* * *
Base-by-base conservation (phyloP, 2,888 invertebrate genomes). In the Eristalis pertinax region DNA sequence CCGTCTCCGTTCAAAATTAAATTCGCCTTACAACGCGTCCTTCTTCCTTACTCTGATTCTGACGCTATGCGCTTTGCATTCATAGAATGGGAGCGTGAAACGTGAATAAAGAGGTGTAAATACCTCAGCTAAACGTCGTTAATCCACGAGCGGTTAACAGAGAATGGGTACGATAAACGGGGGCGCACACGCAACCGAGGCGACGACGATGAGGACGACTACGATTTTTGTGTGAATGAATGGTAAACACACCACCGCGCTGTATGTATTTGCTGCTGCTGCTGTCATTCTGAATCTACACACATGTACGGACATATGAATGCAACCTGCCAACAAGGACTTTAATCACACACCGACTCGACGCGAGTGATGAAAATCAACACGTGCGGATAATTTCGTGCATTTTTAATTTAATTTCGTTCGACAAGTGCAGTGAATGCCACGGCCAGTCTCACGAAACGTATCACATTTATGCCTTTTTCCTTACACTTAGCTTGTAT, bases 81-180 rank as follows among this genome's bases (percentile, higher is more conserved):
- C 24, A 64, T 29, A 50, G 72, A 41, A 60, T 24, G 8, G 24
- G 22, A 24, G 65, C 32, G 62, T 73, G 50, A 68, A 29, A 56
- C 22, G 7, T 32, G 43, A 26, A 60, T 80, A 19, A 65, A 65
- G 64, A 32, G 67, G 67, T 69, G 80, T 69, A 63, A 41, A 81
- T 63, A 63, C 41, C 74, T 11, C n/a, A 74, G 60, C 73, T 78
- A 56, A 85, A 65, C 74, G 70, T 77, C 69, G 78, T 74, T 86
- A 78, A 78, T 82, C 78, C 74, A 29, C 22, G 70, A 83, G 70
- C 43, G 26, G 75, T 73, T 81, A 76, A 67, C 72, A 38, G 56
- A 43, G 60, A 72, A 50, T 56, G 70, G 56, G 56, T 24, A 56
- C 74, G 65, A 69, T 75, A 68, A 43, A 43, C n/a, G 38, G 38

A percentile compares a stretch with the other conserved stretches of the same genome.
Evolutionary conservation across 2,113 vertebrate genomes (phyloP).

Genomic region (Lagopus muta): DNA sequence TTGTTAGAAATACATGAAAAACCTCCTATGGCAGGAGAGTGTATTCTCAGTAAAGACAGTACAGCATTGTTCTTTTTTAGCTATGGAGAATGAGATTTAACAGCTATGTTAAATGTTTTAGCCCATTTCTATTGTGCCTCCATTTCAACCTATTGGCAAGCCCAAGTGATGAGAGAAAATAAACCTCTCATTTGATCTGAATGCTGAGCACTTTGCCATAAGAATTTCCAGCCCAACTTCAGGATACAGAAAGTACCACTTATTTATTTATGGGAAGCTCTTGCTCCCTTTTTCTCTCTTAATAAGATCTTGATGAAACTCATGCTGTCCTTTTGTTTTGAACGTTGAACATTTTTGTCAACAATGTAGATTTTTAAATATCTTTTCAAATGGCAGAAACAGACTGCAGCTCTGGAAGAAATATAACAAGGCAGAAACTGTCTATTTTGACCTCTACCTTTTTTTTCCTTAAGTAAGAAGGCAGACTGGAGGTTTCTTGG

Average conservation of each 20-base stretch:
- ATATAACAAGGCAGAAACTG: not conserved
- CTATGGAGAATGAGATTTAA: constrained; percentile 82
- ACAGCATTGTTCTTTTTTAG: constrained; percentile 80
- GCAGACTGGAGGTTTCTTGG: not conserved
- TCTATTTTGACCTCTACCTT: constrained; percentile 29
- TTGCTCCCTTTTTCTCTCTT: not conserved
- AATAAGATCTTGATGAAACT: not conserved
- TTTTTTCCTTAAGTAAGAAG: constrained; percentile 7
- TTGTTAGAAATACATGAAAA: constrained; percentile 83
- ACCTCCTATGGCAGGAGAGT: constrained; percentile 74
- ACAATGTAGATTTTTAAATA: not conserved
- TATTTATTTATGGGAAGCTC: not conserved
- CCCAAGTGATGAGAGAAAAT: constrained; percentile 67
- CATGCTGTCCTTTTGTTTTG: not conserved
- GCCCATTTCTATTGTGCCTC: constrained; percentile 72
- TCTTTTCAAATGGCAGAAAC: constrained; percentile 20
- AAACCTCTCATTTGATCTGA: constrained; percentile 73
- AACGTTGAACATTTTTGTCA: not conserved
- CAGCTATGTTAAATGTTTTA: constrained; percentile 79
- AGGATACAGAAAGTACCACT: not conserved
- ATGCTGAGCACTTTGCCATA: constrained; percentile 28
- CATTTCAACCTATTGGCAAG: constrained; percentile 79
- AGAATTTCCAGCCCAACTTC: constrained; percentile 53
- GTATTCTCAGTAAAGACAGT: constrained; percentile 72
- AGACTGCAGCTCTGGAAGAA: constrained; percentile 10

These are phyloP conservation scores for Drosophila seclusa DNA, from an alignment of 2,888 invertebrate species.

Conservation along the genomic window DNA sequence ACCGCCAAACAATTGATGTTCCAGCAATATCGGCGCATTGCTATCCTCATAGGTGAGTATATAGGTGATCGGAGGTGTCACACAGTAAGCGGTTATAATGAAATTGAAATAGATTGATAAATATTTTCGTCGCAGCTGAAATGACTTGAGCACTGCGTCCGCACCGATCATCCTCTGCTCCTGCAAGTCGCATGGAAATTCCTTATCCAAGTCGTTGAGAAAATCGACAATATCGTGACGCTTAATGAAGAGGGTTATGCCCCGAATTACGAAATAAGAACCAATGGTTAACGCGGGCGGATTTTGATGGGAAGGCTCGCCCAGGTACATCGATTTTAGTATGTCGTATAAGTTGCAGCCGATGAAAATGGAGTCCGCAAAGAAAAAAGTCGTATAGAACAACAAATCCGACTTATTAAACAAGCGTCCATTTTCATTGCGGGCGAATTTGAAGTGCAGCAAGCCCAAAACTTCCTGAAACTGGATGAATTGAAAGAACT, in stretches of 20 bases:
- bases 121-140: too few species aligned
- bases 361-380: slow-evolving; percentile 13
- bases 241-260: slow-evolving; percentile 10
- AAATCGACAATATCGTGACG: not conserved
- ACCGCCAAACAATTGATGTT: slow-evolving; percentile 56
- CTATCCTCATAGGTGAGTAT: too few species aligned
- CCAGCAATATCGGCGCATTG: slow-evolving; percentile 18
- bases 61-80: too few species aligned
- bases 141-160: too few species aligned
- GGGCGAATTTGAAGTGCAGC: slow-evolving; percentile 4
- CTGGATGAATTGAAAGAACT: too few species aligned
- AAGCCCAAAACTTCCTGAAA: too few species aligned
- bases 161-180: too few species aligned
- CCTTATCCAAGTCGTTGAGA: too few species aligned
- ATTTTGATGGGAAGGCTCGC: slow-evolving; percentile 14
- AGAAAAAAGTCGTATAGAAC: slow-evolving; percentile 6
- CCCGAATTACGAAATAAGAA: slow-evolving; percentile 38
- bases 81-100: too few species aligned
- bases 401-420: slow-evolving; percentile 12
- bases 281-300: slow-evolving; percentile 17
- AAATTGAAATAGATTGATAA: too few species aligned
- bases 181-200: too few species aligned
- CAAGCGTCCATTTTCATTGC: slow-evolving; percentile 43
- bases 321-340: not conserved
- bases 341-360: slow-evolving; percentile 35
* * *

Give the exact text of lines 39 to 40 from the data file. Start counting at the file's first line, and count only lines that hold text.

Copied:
- GTATTCTCAGTAAAGACAGT: constrained; percentile 72
- AGACTGCAGCTCTGGAAGAA: constrained; percentile 10